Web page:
Flu Season


The Center for Disease Control (CDC) states that getting an annual flu vaccine is the first and best way to protect yourself and your family from the flu.  Flu vaccination can reduce flu illnesses, doctors’ visits, and missed work and school due to flu, as well as prevent flu-related hospitalizations.

The CDC also mentions that a few things are new this flu season:

  • Only injectable flu shots are recommended for use this season. The nasal spray vaccine isnot recommended for use during the 2016-2017 season because of concerns about its effectiveness.
  • Flu vaccines have been updated to better match circulating viruses.
  • The recommendations for vaccination of people with egg allergies have changed. People who have experienced only hives after exposure to egg can get any licensed flu vaccine that is otherwise appropriate for their age and health.  But people who have symptoms other than hives after exposure to eggs, or who have needed epinephrine or another emergency medical intervention, also can get any licensed flu vaccine, but the vaccine should be given in a medical setting and be supervised by a health care provider who is able to recognize and manage severe allergic conditions.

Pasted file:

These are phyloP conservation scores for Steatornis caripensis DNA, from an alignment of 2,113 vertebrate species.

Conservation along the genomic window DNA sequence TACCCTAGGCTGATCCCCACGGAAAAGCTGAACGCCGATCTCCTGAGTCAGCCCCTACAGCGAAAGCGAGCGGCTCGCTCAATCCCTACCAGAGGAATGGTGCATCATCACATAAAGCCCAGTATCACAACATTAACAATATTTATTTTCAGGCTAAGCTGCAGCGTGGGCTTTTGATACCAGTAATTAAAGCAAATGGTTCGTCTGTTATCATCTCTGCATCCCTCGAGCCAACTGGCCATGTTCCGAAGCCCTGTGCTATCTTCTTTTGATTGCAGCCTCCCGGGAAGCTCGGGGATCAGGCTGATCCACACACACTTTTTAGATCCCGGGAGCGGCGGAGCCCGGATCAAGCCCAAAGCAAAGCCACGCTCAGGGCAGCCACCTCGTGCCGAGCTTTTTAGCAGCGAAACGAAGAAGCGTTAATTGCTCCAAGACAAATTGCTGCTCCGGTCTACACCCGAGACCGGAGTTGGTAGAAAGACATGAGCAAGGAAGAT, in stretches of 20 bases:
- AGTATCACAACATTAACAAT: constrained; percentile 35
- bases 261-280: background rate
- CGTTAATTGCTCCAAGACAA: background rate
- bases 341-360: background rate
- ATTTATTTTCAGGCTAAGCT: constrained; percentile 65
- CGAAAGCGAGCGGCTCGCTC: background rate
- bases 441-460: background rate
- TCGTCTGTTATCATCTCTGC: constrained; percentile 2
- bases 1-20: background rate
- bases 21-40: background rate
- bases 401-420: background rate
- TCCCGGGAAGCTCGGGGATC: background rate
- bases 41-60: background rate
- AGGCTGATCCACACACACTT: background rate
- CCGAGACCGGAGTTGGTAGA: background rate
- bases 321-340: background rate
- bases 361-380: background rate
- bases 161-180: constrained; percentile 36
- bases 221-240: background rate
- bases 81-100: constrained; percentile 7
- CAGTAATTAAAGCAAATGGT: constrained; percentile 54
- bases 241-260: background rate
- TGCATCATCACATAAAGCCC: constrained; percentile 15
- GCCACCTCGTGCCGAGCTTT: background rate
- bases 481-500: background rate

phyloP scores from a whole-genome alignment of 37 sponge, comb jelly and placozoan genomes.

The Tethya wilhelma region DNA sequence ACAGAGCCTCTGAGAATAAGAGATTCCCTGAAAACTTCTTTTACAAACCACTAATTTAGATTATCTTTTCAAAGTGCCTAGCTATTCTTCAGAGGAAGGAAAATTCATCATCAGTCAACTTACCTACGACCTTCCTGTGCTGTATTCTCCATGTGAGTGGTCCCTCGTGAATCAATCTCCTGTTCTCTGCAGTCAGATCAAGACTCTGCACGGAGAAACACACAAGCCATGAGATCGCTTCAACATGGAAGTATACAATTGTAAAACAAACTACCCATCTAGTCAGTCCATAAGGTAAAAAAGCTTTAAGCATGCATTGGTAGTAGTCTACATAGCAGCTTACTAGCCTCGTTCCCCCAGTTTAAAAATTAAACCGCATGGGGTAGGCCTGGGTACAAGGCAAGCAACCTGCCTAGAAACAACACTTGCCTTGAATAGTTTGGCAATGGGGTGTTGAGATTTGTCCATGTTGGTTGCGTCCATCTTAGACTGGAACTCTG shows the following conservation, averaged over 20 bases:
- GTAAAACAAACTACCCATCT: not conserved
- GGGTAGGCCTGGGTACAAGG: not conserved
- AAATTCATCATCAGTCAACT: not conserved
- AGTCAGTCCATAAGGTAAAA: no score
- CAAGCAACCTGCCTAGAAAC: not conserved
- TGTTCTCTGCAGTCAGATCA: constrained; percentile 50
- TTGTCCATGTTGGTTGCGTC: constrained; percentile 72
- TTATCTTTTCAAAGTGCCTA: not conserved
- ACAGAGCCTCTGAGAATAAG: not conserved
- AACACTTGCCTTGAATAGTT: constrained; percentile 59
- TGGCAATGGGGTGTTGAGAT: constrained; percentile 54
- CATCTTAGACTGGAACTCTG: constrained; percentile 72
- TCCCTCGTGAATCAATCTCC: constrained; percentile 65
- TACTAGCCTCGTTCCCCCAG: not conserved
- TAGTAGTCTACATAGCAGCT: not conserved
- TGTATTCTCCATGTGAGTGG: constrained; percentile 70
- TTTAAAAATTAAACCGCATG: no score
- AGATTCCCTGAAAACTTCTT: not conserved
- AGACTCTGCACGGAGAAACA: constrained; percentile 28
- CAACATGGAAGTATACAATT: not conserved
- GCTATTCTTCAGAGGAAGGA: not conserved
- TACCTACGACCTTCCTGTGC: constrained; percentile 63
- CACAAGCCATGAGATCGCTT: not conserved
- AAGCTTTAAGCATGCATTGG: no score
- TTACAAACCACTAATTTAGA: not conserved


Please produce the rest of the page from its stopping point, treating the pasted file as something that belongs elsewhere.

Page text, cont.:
Many people ask how long does the “flu season” last.  “The cold and flu season really begins when school starts in September, and continues all the way through the spring season,” said Dr. David Topham, professor of microbiology and immunology at the University of Rochester.

Vaccination is especially important for people at high risk for developing flu-related complications, and their close contacts. Groups at high risk include: children younger than 5, but especially children younger than 2 years old; adults 65 years of age and older; pregnant women (and women up to two weeks postpartum); and residents of nursing homes and other long-term care facilities.

In addition to getting a seasonal flu vaccine, you can take everyday preventive actions like staying away from sick people and washing your hands more regularly to reduce the spread of germs. If you are sick with flu, it is very important that you stay home from work or school to prevent spreading flu to others.  Unnecessary exertion may tire you out and prevent you from getting better.  And if your kids come down with the flu, don’t let them go to daycare or school.

And to dispel a long held myth:  the flu shot does not give you the flu.  However, people tend to get their flu shots as the flu season begins, and many of those people are bound to get cold viruses, or possibly even the flu itself, shortly after getting the vaccine. This can confirm the misguided idea that the vaccine can cause illness, but it is most likely to just cause soreness at the site of the injection.

So…when are you getting your flu shot?